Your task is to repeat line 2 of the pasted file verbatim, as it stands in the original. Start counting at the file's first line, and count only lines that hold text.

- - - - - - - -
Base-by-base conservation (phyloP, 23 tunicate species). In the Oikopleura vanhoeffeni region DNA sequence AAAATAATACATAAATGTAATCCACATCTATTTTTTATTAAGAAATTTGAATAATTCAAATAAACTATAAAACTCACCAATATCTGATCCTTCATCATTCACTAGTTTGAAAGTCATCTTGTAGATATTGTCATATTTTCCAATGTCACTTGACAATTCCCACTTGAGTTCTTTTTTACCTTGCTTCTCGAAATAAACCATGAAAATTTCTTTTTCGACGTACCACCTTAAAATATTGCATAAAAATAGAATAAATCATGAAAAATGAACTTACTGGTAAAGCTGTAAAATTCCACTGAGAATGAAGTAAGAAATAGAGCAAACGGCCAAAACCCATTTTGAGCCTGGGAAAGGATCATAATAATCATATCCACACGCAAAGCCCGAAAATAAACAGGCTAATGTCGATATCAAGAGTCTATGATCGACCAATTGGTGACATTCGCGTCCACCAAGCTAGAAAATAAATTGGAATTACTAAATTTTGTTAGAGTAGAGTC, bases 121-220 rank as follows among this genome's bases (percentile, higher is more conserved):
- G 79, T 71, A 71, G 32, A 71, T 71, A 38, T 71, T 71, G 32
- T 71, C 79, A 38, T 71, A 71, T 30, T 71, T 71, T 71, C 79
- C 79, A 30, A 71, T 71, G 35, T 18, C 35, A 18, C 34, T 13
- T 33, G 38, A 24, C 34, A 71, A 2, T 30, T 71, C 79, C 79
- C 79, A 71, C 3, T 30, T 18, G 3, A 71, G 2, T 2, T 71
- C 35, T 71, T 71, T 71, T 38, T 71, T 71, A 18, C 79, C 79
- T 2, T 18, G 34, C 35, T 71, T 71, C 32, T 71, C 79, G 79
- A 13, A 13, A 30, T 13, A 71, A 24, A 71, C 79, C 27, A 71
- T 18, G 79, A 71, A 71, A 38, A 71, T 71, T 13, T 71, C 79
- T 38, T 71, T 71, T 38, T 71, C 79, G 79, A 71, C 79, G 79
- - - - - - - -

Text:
- G 79, T 71, A 71, G 32, A 71, T 71, A 38, T 71, T 71, G 32